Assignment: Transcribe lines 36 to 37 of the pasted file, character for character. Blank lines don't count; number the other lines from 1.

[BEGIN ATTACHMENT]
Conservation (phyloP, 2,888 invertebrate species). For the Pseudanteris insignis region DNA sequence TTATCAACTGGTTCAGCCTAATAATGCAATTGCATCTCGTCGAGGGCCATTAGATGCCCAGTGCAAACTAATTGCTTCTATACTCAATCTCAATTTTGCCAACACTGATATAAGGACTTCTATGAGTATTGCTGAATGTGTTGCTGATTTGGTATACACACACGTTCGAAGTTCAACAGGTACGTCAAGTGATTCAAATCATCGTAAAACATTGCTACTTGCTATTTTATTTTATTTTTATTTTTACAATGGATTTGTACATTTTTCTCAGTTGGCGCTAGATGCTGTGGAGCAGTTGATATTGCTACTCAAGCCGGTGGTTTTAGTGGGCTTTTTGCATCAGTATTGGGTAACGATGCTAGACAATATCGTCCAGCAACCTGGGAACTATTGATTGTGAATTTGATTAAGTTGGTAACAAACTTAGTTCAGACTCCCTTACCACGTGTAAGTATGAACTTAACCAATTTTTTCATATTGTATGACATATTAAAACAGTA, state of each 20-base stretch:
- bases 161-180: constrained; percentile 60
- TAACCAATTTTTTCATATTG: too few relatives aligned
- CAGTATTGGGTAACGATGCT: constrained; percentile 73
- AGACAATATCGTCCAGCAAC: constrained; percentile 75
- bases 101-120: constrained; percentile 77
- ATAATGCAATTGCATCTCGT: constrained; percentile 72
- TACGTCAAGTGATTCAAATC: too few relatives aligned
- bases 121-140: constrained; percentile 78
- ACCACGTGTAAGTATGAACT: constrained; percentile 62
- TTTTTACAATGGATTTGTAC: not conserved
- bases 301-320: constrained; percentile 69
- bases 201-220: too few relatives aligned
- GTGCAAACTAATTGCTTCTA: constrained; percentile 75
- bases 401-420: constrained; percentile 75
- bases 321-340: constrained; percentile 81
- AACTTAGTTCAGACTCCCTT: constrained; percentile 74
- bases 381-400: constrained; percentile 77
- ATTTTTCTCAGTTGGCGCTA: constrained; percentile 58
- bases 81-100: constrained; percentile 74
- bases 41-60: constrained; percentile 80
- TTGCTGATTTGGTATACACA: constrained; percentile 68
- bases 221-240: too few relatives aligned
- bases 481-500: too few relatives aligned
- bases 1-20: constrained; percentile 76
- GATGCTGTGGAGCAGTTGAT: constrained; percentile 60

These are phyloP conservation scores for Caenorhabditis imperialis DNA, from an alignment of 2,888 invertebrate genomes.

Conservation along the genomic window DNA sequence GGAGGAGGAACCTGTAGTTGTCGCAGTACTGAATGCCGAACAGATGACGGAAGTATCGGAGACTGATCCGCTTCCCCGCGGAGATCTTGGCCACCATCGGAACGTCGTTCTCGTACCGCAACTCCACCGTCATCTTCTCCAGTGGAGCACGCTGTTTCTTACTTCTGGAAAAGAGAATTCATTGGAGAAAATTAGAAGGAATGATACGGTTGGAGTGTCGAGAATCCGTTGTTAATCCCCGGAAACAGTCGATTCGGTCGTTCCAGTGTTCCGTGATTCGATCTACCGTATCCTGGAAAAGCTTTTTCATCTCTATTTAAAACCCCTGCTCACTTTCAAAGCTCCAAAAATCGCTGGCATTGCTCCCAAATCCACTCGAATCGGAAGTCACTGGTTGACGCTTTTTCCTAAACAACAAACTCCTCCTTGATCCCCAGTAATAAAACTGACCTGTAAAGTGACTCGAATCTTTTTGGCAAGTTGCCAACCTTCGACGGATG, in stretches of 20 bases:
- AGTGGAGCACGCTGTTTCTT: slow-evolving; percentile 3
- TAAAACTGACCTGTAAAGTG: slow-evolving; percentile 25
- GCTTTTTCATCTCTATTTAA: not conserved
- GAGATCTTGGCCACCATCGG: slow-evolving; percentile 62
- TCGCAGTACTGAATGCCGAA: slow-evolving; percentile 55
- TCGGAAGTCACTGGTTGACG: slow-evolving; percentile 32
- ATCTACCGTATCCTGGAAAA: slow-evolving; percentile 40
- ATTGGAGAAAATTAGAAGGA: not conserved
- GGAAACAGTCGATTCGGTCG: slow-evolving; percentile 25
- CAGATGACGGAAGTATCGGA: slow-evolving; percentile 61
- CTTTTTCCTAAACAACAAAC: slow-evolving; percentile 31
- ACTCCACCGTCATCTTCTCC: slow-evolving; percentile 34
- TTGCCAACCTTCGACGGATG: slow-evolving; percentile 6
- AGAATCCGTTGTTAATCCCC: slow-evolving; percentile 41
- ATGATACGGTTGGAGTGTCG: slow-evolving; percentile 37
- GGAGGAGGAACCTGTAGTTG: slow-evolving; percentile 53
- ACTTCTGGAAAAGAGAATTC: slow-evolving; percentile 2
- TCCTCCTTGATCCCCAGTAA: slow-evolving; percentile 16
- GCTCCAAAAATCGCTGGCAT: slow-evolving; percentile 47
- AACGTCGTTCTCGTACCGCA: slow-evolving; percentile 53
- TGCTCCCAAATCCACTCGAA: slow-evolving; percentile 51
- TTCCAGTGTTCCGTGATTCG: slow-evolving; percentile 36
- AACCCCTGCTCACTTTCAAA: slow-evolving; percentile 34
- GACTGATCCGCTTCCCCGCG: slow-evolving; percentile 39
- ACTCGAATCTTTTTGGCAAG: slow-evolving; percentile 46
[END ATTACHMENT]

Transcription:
- ATTGGAGAAAATTAGAAGGA: not conserved
- GGAAACAGTCGATTCGGTCG: slow-evolving; percentile 25